9 Fig 6 Effect of Spacing and Number of Harvests on Fresh Shoots Yield 120 Shoot Yield (t/ha) Compost Fertilizer Applied Number of Harvests 5x5 cm 5x10 cm 5x15 cm There was a generally sharp decline in shoot yield during the first three harvests followed by a rise from the 5 th harvest. There was a significant difference (P<0.05) in shoot yield per hectare due to spacing but not with harvest frequency. The closest spacing (5x5cm) gave the highest shoot and leaf yield per hectare followed by the medium spacing (5x10cm) with the wide spacing giving the lowest yield per hectare. This trend was observed for all six harvest times. The interactions were not significantly different. Similarly, fresh leaf yields per hectare followed the same trend as shoot yield per hectare (Figure 7). Fig. 7 Effect of Spacing and Number of Harvests on Fresh Leaf Yield 35 Leaf Yield (t/ha) Compost Fertilizer Applied 5x5 cm 5x10 cm 5x15 cm Nnmber of Harvests 9

10 Effect of Spacing and Harvest Frequency on Plant Survival The study showed that stem girth increased with time with plants of wide spacing having the thickest stems followed by those of medium spacing. The closely spaced plants gave the smallest stem thickness with time (Figure 8). It was also observed that a large number of plants died during the period between days after sowing. This period also coincided with the dry season and the plants were monitored closely from the 100 th day after sowing. Fig. 8 Effect of Spacing and Age on Main Stem Diameter 12 Main Stem Diameter (mm) x5 cm 5x10 cm 5x15 cm Days 160 Days 220 days 280 days Age of Plants After discarding the boarder plants the remaining plants within each treatment plot were counted and the differences were significantly different (P<0.05). In the case of the closely spaced plants, out of an average of plants within the treatment plot, 15.7 were lost within the days period, with another 70.9 being lost within the days period and another 37 plants lost within the next 60 days period. From an average plants on the medium spacing treatment plots, 2.2 plants were lost within the period between days with another 24.3 and 19.7 of them being lost during the period between and days respectively. Similarly 3.4 plants were lost on the wide spacing treatment plots within the period between days after sowing, with another 17.5 and 10.4 lost within the and days periods respectively. The effect of harvest frequency and age on the number of surviving plants followed a similar trend as that of the spacing effect. Thus, the average total number of plants which were lost from each treatment per hectare during the period days after sowing for the close, medium and wide spacing treatments was 1, 972, 000; 724, 200 and 416, 000 respectively. This 10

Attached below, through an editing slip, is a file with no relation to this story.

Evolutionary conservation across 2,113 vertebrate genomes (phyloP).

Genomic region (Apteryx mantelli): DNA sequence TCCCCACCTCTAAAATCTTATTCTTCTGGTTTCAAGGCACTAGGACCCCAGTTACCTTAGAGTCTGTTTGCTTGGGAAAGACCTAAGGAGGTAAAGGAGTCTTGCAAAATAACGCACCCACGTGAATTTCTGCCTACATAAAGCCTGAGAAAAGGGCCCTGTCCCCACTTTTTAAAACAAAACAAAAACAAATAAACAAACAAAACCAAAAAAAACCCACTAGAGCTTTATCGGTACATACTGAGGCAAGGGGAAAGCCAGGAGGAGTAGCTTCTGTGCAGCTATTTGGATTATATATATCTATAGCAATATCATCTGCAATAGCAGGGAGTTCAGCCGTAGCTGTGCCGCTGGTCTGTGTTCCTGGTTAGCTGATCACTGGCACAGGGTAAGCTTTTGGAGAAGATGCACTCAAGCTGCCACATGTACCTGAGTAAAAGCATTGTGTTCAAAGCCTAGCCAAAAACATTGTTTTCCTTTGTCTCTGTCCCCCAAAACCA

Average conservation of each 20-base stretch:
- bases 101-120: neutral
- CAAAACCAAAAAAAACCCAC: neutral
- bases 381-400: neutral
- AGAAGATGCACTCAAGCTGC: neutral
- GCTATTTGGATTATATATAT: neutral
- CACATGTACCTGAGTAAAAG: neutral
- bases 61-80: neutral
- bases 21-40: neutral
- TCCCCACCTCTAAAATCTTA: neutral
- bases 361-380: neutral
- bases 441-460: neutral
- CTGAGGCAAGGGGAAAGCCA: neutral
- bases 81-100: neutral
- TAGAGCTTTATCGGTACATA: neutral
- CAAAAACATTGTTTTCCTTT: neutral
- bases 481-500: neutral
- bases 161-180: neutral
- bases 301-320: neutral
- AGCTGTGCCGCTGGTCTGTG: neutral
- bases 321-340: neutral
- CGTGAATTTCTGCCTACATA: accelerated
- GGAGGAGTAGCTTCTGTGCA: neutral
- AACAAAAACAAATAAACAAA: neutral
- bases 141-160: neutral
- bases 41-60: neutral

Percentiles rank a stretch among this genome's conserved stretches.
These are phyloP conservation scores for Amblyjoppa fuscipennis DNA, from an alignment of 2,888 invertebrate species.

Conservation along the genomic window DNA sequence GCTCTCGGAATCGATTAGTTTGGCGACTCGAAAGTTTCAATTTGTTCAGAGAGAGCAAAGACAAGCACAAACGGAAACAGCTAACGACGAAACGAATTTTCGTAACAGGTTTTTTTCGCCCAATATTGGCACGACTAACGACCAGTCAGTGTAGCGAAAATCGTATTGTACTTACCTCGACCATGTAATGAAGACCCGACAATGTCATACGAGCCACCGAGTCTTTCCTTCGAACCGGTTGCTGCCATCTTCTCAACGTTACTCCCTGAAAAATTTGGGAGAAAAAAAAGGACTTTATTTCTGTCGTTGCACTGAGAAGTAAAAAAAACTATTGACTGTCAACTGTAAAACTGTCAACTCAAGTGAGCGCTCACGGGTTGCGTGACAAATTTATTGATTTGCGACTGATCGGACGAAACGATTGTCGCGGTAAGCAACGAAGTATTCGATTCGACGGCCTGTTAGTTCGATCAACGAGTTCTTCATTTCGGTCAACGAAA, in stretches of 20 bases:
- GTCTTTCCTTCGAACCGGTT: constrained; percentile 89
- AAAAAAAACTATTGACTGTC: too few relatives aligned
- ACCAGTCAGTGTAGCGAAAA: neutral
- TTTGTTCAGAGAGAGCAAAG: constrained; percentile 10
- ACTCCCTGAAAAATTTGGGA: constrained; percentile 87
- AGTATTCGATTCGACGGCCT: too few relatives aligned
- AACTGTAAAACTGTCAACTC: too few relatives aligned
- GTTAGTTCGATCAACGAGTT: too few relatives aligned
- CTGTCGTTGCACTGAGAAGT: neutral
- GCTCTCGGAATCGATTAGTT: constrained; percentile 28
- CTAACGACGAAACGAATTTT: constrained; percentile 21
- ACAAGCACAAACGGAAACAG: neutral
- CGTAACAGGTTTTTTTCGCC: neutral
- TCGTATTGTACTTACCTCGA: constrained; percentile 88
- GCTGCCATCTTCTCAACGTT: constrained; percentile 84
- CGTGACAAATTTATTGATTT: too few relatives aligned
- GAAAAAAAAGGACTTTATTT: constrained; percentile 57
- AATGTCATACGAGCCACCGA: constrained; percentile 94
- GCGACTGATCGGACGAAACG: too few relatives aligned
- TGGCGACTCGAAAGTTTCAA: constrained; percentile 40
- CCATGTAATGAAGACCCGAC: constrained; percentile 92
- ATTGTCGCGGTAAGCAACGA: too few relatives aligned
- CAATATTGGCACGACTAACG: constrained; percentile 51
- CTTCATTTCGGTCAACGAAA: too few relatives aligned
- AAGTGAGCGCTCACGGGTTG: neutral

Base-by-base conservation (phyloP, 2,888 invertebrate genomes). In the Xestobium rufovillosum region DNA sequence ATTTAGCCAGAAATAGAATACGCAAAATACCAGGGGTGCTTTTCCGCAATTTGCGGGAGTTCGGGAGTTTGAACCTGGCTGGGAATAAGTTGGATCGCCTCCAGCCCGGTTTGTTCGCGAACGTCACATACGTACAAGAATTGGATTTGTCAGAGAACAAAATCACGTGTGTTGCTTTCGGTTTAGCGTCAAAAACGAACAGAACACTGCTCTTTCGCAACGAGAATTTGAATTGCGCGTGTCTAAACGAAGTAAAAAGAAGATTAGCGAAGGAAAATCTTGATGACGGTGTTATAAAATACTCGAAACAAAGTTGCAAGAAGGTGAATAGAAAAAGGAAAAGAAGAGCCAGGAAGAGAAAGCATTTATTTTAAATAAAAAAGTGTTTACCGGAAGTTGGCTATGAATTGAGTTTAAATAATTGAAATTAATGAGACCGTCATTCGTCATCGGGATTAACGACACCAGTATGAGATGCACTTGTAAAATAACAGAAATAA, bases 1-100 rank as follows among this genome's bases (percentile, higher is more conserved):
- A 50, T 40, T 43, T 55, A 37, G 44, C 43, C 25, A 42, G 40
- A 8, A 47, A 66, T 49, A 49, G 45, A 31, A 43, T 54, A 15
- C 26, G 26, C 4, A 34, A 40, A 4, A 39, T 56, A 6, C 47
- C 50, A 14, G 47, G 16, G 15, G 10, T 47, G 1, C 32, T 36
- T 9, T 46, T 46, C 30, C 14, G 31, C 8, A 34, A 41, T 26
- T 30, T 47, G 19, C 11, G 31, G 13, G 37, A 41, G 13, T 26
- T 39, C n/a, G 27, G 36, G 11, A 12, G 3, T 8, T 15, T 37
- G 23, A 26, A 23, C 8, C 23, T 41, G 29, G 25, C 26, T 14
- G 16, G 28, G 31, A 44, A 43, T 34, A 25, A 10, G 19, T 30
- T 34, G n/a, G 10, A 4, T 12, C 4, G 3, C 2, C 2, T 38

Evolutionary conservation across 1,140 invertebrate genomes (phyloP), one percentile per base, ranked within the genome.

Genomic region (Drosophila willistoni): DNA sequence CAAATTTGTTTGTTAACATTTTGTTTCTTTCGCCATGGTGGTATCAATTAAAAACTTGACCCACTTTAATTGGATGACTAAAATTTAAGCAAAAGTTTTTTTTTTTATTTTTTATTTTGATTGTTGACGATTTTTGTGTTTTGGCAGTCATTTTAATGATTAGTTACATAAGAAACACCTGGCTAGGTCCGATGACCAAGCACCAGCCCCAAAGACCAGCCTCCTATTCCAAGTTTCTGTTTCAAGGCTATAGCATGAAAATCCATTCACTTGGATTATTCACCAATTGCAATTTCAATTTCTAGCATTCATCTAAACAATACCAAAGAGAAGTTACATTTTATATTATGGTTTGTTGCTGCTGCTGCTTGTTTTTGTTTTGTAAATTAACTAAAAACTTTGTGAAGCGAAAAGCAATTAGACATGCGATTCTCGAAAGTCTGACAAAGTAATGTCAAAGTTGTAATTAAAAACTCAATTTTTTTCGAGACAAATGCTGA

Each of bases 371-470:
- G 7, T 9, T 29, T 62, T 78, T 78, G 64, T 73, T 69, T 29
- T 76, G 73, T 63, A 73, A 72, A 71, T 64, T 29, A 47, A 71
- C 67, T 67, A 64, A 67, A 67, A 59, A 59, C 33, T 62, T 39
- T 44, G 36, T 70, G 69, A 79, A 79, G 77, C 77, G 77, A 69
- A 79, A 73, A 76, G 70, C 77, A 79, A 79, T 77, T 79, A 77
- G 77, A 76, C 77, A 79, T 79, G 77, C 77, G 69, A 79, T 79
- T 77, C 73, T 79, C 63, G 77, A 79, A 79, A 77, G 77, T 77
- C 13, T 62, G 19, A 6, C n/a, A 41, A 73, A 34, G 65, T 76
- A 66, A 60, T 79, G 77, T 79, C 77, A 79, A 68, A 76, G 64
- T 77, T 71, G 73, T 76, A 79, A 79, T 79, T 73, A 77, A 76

11 constituted 49.36%, 36.24% and 31.58% respectively of the close, medium and wide spacing treatment plots. The data generated from the effect of harvest frequency on moisture, crude protein, carbohydrates, fiber, lipids and ash content of Moringa stems, petioles and leaves indicate that the leaves of Moringa contained more crude protein, carbohydrates, lipid and ash than the stems and petioles. The 35 days harvested leaf tissues gave the highest crude protein content of 8.4 % followed by the 30 and 40 days harvested leaf tissues, which had 6.9 % and 5.7 % respectively. In addition at 35 days the leaves also contained the highest levels of the health-promoting phytochemicals: glucosinolates, phenolics and flavonoid glycosides (data not shown). DISCUSSION Growth and Development The growth and developmental trends observed showed significant increases in plant height and leaf numbers in all treatments. For plant height, the closer spacing showed the highest increases with the wider spacing showing relatively lower increases. The inverse trend was observed for the number of leaves per plant. According to Lyons, (1968), increasing plant density accelerates the rate of plant growth hence the increased heights in closer spacing. Growth depends on the interplay between external and internal factors, in a highly ordered and organized system. As plant population increases per unit area, a point is reached where plants begin to compete for essential growth factors like nutrients, sunlight, and water. The effect of increasing competition is similar to decreasing the concentration of growth factors (Janick, 1972; Norman, 1992). An increase in plant density does not affect the performance of individual plants while the plant density stays below the level at which competition occurs between plants. At 5x5 cm spacing the competition for essential growth factors like nutrients, sunlight, and water was so intense that, the lower leaves of the plants in this treatment died off. The lower leaves within the 5x10 cm and 5x15 cm spacing treatments received enough growth factors i.e. sunlight, etc and were healthy because at their level of competition the essential growth factors were still above the threshold level. 11